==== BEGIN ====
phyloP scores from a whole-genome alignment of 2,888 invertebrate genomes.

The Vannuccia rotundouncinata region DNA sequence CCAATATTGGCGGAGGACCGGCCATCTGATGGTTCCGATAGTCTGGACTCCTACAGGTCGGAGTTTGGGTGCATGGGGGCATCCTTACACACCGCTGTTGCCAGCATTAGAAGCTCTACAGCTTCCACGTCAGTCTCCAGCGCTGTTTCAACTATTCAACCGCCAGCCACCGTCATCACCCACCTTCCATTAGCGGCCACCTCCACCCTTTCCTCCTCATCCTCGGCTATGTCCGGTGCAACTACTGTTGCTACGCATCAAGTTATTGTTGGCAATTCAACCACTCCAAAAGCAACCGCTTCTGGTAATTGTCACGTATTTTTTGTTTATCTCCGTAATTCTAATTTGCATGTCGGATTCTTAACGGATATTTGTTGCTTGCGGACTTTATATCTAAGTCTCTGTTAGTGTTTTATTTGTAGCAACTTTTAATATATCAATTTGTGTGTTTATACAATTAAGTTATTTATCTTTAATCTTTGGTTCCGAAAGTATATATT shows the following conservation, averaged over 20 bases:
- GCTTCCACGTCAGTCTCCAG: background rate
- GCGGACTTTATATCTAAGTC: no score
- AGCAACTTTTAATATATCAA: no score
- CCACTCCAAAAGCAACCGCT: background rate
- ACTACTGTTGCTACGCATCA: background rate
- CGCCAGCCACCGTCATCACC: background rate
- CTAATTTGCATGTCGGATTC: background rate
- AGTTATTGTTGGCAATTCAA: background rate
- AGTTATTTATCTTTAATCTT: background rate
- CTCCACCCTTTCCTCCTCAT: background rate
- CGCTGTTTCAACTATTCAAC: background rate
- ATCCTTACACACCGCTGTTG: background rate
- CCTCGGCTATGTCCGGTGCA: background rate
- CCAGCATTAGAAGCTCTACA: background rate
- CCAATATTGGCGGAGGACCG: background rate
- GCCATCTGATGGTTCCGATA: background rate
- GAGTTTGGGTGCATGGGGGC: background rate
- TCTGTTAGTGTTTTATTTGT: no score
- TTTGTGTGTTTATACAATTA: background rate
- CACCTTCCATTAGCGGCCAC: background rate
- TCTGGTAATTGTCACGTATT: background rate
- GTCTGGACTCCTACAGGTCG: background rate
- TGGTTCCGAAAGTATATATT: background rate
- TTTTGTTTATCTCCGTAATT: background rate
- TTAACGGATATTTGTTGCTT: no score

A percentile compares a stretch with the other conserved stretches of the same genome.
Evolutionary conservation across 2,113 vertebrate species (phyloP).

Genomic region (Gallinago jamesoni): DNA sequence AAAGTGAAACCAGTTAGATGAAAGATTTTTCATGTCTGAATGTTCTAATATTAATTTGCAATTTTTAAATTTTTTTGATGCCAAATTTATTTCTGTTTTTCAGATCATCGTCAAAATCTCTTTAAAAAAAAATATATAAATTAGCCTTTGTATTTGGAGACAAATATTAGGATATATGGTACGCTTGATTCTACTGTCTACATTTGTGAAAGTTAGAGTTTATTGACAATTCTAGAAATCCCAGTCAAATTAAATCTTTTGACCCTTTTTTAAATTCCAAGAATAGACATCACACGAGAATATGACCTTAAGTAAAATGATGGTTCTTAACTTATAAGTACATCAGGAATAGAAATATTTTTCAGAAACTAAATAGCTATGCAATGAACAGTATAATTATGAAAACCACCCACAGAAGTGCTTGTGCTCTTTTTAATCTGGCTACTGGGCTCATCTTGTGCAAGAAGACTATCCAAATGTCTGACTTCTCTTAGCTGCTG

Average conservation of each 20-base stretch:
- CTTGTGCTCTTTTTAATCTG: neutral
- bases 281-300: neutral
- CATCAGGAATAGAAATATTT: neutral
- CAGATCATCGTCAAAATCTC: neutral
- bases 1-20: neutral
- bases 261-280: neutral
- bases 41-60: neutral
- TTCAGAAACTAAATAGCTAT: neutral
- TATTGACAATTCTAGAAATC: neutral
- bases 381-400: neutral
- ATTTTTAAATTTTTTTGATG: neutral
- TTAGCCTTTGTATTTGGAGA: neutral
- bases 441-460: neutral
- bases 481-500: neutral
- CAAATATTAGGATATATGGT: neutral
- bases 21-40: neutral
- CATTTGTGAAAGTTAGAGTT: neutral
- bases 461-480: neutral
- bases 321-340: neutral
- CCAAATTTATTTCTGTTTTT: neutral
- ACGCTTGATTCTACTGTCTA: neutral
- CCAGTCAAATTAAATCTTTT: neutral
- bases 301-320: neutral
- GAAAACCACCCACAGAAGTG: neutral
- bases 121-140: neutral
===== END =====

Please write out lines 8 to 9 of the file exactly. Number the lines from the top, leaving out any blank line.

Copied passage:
- CGCCAGCCACCGTCATCACC: background rate
- CTAATTTGCATGTCGGATTC: background rate